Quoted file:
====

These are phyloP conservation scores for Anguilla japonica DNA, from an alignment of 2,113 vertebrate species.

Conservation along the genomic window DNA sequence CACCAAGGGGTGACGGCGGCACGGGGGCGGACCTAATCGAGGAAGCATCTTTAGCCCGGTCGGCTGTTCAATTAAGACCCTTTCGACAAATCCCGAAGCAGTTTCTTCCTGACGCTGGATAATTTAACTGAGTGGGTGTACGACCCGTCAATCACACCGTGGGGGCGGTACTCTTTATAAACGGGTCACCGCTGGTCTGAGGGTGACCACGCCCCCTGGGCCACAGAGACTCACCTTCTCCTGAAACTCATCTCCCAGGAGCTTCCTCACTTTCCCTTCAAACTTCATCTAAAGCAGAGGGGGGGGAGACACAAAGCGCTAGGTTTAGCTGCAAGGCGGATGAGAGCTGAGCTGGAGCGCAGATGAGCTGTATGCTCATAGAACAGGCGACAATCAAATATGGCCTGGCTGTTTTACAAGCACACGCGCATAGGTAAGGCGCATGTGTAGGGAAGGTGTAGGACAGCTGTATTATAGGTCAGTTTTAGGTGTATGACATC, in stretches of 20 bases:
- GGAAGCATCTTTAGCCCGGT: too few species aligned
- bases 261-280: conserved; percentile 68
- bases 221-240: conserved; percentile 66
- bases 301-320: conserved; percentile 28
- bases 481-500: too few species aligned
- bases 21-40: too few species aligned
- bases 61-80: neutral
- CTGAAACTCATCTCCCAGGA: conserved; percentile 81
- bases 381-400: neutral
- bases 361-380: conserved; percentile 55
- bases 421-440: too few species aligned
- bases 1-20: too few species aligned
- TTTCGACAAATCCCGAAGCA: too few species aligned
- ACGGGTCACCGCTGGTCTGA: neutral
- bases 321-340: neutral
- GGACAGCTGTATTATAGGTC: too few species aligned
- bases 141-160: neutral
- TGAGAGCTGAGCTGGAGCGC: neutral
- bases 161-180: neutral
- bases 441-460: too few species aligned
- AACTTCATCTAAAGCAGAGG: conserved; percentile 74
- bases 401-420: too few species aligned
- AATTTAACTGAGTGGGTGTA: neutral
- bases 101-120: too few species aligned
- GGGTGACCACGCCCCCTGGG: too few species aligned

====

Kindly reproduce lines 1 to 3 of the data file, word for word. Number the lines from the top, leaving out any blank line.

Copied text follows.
These are phyloP conservation scores for Anguilla japonica DNA, from an alignment of 2,113 vertebrate species.

Conservation along the genomic window DNA sequence CACCAAGGGGTGACGGCGGCACGGGGGCGGACCTAATCGAGGAAGCATCTTTAGCCCGGTCGGCTGTTCAATTAAGACCCTTTCGACAAATCCCGAAGCAGTTTCTTCCTGACGCTGGATAATTTAACTGAGTGGGTGTACGACCCGTCAATCACACCGTGGGGGCGGTACTCTTTATAAACGGGTCACCGCTGGTCTGAGGGTGACCACGCCCCCTGGGCCACAGAGACTCACCTTCTCCTGAAACTCATCTCCCAGGAGCTTCCTCACTTTCCCTTCAAACTTCATCTAAAGCAGAGGGGGGGGAGACACAAAGCGCTAGGTTTAGCTGCAAGGCGGATGAGAGCTGAGCTGGAGCGCAGATGAGCTGTATGCTCATAGAACAGGCGACAATCAAATATGGCCTGGCTGTTTTACAAGCACACGCGCATAGGTAAGGCGCATGTGTAGGGAAGGTGTAGGACAGCTGTATTATAGGTCAGTTTTAGGTGTATGACATC, in stretches of 20 bases:
- GGAAGCATCTTTAGCCCGGT: too few species aligned